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Postby Mark W. Nelson » 10/23/08 03:47 PM

"MINDFREAK" is the number one show on television? Using what criteria, I wonder?
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Postby Terry » 10/23/08 04:29 PM

curtisk wrote:The public is all that matters, he said. "They're the ones that made ME the No. 1 show on television and made ME the No. 1 Cirque show in Vegas."

Wow, this guy is all about subtle and humble, notice it's "ME" not "us". So he performs the cirque show single handedly? What a chooch...



He's a real legend in his own mind.
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Postby Tim Ellis » 10/23/08 05:39 PM

Some people in here think Criss is #2
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Postby magicman1953 » 10/23/08 05:57 PM

Was that show on tv last night aww I missed it shucks...
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Postby David Vamer » 10/24/08 03:42 AM

If you repeat a lie often enough, people wil start to beLIEve it.
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Postby chipper » 10/24/08 05:25 AM

beEGOve
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Postby CraigMitchell » 10/26/08 10:10 AM

A magician's take on the show with some detail on the individual illusions:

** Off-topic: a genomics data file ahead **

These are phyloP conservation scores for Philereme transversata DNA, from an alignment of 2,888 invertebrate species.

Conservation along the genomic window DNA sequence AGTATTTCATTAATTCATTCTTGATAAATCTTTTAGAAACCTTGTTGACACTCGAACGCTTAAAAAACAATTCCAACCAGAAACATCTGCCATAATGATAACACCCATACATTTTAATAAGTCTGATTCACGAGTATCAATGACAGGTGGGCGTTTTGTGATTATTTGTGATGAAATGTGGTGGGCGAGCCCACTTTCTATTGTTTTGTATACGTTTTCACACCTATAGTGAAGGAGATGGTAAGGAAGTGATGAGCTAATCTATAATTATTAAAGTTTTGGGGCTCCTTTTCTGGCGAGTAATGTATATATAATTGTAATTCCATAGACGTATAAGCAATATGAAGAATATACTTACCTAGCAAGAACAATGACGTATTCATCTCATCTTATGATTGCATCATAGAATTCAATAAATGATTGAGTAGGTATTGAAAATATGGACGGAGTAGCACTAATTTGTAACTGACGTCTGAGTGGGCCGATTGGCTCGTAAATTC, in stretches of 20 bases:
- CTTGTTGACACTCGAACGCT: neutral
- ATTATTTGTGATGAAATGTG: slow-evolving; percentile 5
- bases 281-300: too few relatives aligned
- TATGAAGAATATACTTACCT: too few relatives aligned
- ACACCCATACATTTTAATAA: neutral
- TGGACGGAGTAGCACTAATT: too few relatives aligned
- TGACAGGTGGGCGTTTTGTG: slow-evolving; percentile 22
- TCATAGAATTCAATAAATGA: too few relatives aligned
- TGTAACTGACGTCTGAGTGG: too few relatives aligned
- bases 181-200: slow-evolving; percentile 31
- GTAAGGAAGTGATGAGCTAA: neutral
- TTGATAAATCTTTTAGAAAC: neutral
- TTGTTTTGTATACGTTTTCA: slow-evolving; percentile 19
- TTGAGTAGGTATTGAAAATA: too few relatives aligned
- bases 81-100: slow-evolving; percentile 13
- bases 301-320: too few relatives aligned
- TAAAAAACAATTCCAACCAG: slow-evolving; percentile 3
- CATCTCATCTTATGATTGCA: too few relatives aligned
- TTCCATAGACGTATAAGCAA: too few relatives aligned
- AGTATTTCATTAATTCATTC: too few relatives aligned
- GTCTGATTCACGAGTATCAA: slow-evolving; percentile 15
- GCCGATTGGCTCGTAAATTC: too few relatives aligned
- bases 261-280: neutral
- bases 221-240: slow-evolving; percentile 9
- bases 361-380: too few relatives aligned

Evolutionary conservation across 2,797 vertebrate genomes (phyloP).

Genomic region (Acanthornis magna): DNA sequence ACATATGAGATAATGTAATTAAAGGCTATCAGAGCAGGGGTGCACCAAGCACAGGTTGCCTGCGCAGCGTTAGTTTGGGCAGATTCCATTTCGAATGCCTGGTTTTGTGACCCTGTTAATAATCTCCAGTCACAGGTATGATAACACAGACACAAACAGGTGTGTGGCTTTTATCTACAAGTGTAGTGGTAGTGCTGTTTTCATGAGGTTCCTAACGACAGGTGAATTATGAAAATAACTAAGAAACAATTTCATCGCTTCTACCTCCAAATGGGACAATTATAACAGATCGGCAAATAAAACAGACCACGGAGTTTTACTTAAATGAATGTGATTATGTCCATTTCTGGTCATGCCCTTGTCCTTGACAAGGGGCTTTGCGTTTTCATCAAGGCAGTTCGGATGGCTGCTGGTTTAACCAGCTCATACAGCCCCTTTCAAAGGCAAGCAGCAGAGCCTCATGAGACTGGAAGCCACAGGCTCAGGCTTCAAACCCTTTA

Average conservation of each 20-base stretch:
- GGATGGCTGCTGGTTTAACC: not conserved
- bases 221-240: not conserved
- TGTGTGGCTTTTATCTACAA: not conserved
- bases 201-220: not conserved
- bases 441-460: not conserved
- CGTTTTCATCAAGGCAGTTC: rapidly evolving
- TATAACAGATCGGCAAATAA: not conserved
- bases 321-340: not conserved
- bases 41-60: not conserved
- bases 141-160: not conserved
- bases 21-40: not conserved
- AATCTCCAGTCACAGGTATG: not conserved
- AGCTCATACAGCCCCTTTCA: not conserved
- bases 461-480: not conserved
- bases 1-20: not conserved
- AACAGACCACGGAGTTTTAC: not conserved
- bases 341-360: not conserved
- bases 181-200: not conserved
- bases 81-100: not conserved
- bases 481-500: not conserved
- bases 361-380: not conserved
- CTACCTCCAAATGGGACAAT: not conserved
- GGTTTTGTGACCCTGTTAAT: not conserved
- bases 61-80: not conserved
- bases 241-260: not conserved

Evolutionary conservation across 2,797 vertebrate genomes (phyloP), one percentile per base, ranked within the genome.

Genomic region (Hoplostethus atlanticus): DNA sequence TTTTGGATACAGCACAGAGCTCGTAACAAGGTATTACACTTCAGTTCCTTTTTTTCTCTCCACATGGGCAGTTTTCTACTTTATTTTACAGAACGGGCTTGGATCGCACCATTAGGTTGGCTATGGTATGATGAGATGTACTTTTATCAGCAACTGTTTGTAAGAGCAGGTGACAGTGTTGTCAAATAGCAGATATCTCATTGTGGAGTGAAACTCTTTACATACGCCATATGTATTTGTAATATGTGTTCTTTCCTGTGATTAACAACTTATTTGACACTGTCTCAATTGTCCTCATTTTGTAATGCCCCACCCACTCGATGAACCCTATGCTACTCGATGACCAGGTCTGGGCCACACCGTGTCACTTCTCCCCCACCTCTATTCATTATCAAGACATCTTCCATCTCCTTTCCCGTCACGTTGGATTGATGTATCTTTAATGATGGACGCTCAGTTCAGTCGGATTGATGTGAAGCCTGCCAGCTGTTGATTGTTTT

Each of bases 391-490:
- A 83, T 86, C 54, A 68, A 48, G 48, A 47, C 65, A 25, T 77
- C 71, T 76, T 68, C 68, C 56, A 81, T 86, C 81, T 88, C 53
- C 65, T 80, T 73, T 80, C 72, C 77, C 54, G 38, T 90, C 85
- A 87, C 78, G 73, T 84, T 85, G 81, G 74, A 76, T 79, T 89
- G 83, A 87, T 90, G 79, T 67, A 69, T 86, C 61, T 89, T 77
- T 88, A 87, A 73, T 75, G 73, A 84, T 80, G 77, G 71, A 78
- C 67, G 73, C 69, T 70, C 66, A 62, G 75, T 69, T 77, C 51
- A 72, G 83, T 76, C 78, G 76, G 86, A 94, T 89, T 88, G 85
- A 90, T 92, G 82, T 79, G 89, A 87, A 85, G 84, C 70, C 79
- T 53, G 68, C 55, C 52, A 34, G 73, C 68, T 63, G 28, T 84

http://www.magicweek.co.uk/magic_review ... l_2008.htm

"Also the financiers need to keep faith and Criss needs to listen to people. Cirque don't do failure and the show will get masses of artistic support. I fear though for the magical content. They need the strongest team possible and allegedly Criss is running out of magical allies, so we shall see.

Then there is the media and the internet. Bad reviews can bury the show and they havent started off well. I just hope, when the full show reviews start to appear after the premiere on 31 October, that they are more favourable. I am a fan of both Cirque and Criss Angel and would really like the show to be the one we were all promised. That really would be something to behold and worth traveling across eight time zones to see. So I wait in hope but in conclusion it must be said the early signs are not the best."
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Postby Rick Ruhl » 10/26/08 11:04 AM

David Vamer wrote:If you repeat a lie often enough, people wil start to beLIEve it.



That is called 'The Big Lie' it was defined by Hitler in his 1925 book Mein Kampf as a lie so "colossal" that no one would believe that someone "could have the impudence to distort the truth so infamously.

It's a proganda technique.